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Familythink: Invitation to Write #18

For Writers:

My mother and her five siblings were raised in the Latter-day Saints religion. All told, I probably have about twenty-five cousins or so, and most of them have a few kids of their own. How many of my mother’s siblings, my cousins, or their children have left the faith of their parents? As far as I know, none of them have.

In the “Up” documentary series, researchers follow the lives of British children from diverse backgrounds. This series started in 1964, and every seven years, the researchers come back to interview the participants. This series uses a motto based on a Jesuit saying, “Give me a child until he is seven, and I will show you the man.” Not surprisingly, there’s a lot of truth to that saying.

Without getting into the whole “nature vs. nurture” debate, why is it so difficult for people to examine the values they were taught in childhood? Not to pick on the LDS faith, but why have none of my immediate family members found a different religion? What would happen to any of them – they all live in Idaho and Utah – if they decided to become, say, Catholic, or worse, atheist? Did they ever have the ability to make the choice for themselves?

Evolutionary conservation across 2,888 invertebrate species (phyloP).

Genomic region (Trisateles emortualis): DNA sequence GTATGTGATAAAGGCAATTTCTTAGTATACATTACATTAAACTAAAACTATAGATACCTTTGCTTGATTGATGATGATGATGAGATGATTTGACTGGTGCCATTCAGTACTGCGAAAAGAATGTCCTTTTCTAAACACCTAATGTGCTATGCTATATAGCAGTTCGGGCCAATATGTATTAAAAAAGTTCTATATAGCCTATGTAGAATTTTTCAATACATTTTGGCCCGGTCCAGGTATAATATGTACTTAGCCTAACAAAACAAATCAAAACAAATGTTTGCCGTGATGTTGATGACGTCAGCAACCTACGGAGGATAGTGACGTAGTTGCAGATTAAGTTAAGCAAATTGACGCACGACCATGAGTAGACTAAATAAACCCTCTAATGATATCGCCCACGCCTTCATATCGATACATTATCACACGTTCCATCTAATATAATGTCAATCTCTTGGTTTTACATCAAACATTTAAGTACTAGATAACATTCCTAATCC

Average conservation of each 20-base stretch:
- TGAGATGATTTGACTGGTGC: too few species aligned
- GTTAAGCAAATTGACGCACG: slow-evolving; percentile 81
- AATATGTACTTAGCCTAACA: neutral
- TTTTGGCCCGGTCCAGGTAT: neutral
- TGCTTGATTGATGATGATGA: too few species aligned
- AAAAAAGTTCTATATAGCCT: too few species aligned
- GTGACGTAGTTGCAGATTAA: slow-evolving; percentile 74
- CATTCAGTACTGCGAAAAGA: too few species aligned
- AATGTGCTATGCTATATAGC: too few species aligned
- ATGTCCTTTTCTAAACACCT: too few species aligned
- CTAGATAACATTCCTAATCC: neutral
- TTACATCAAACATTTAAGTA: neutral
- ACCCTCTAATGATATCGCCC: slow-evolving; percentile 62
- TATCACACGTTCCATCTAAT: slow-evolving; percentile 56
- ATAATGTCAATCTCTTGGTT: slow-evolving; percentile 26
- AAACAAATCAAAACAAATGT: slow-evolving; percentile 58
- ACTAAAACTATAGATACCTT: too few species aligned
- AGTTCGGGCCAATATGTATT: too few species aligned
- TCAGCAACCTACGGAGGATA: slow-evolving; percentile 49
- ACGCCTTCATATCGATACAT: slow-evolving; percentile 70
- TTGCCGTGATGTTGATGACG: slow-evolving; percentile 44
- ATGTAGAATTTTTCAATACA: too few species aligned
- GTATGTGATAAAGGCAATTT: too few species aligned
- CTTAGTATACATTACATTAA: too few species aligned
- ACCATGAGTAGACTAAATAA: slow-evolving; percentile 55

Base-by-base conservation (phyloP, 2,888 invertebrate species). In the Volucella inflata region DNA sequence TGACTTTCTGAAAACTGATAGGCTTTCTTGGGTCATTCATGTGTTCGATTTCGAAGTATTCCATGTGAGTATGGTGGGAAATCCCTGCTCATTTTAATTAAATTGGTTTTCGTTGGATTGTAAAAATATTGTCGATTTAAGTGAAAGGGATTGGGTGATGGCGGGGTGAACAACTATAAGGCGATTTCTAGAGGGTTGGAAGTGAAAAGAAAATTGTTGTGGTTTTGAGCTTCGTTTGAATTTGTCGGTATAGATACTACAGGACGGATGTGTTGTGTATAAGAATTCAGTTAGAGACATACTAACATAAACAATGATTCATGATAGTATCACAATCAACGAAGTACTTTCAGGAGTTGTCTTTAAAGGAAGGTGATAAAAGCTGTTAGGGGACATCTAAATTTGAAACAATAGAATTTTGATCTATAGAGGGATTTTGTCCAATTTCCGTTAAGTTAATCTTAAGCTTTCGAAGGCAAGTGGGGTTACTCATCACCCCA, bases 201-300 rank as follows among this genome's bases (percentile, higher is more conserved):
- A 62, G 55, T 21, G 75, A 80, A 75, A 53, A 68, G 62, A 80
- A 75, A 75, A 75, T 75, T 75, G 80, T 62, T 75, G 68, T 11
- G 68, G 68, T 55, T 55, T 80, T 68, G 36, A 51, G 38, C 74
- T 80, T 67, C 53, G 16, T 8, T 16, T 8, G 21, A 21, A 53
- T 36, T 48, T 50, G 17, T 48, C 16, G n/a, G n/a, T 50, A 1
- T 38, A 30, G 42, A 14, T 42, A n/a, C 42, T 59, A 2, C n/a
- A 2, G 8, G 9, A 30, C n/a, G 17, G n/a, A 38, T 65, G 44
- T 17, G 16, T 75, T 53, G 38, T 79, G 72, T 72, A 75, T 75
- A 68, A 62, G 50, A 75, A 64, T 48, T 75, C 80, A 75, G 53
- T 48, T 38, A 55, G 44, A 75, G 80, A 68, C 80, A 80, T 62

Family bonds are strong, and sometimes we sacrifice the freedom to choose. Sometimes, perhaps, we are raised in such a way that freedom to choose is removed – perhaps as early as by age seven. It’s a sobering thought.

Imagine a decision that you have made that went against your family’s wishes or beliefs. How difficult was it for you to go against the pressure of family? Did you keep your decision “secret” to avoid disappointing those you love?

"The important thing is not to stop questioning."
Albert Einstein

Comments

  1. I've made decisions that went against my family and I've been both happy and haunted by those decisions.

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